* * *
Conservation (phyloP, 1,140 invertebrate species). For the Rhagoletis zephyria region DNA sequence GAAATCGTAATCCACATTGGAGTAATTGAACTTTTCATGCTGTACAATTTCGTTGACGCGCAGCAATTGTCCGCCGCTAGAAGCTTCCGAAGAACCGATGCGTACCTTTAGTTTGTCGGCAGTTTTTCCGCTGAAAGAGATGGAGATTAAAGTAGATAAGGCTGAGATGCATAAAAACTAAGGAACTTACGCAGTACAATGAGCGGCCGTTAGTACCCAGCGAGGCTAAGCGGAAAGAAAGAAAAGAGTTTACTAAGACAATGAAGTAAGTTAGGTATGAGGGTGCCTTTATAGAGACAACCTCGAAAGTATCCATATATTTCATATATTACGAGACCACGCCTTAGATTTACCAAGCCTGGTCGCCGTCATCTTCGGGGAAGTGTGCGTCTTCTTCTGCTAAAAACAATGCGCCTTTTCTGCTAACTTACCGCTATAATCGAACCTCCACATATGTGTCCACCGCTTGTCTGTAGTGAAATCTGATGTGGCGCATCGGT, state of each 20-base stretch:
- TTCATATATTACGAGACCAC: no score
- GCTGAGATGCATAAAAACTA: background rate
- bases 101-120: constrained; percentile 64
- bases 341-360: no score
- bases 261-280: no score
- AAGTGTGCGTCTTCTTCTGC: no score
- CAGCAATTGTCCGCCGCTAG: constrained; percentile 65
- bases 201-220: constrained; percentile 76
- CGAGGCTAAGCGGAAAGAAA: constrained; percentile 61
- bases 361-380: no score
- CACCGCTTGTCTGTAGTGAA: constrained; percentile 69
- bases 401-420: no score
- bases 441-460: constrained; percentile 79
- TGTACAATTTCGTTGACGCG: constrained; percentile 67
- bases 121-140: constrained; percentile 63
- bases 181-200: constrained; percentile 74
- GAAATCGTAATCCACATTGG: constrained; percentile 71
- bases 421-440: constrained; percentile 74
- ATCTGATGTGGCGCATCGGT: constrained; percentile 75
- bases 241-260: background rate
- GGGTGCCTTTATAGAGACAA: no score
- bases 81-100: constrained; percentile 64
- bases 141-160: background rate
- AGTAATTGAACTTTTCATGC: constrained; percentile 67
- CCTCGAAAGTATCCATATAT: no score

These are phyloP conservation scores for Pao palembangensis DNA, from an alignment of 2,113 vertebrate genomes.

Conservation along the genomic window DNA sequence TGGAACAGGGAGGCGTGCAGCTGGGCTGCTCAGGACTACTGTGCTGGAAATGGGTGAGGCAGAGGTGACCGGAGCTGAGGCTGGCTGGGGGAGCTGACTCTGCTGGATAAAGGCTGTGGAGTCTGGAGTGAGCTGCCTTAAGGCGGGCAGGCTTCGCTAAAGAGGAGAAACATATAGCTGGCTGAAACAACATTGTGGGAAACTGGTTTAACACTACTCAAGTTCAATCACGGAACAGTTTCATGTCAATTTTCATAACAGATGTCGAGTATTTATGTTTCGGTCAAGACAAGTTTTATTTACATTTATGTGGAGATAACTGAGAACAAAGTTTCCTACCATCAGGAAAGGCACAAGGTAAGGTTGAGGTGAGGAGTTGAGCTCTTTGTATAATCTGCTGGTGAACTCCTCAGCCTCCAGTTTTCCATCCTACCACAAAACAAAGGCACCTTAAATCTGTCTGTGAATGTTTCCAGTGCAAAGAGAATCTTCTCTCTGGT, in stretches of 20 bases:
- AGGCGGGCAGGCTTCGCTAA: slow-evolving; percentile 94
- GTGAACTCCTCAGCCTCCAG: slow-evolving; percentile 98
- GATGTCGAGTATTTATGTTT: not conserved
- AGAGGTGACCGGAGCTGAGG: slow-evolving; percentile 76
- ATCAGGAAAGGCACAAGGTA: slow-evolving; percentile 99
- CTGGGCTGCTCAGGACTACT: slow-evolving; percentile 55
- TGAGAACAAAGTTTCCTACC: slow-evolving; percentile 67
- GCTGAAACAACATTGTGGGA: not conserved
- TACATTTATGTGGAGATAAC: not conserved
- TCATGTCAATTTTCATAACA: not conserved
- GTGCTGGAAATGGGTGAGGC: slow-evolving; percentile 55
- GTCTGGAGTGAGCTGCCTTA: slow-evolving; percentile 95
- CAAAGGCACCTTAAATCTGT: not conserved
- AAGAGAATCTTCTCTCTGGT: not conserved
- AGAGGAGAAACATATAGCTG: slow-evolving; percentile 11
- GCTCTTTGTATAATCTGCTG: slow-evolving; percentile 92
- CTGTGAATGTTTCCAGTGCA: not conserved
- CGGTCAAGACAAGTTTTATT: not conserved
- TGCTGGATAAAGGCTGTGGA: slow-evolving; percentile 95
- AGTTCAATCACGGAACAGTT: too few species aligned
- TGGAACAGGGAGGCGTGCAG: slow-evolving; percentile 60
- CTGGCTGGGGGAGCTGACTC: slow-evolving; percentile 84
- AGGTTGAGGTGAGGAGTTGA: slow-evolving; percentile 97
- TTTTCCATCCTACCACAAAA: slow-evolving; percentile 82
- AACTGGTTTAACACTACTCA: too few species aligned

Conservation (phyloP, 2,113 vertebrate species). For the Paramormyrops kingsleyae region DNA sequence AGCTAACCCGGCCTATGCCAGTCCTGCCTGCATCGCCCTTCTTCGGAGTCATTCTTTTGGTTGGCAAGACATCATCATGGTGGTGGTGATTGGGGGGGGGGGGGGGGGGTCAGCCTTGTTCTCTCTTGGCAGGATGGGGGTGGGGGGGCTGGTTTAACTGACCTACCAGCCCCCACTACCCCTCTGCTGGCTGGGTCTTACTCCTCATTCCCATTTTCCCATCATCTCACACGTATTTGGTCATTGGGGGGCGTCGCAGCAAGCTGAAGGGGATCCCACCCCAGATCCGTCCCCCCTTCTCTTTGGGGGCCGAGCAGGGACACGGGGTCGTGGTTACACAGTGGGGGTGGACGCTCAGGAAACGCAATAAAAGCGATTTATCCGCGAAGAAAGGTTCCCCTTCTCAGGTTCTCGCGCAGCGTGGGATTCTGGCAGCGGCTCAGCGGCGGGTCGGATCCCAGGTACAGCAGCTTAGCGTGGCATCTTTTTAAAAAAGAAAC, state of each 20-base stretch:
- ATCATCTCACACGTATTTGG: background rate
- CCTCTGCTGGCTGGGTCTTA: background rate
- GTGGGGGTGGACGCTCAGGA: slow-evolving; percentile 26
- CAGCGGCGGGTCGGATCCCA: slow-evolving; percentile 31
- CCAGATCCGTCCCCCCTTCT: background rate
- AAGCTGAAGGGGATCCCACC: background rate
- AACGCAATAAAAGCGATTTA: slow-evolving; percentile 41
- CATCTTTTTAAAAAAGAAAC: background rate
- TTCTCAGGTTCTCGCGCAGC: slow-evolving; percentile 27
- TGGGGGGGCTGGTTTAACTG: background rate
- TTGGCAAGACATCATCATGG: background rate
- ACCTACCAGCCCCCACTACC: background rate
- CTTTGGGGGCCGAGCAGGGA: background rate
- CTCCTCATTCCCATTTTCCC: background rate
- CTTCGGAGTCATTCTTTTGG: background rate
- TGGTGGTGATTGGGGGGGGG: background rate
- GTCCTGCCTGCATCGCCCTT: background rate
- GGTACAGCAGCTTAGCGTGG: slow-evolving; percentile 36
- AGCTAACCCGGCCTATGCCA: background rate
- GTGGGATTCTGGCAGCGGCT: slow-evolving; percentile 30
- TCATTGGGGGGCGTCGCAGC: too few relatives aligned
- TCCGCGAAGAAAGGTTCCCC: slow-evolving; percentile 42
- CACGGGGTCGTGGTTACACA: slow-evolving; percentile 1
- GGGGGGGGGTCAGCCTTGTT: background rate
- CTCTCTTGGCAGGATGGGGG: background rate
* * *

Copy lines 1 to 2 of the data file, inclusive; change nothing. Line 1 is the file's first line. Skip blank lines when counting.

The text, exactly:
Conservation (phyloP, 1,140 invertebrate species). For the Rhagoletis zephyria region DNA sequence GAAATCGTAATCCACATTGGAGTAATTGAACTTTTCATGCTGTACAATTTCGTTGACGCGCAGCAATTGTCCGCCGCTAGAAGCTTCCGAAGAACCGATGCGTACCTTTAGTTTGTCGGCAGTTTTTCCGCTGAAAGAGATGGAGATTAAAGTAGATAAGGCTGAGATGCATAAAAACTAAGGAACTTACGCAGTACAATGAGCGGCCGTTAGTACCCAGCGAGGCTAAGCGGAAAGAAAGAAAAGAGTTTACTAAGACAATGAAGTAAGTTAGGTATGAGGGTGCCTTTATAGAGACAACCTCGAAAGTATCCATATATTTCATATATTACGAGACCACGCCTTAGATTTACCAAGCCTGGTCGCCGTCATCTTCGGGGAAGTGTGCGTCTTCTTCTGCTAAAAACAATGCGCCTTTTCTGCTAACTTACCGCTATAATCGAACCTCCACATATGTGTCCACCGCTTGTCTGTAGTGAAATCTGATGTGGCGCATCGGT, state of each 20-base stretch:
- TTCATATATTACGAGACCAC: no score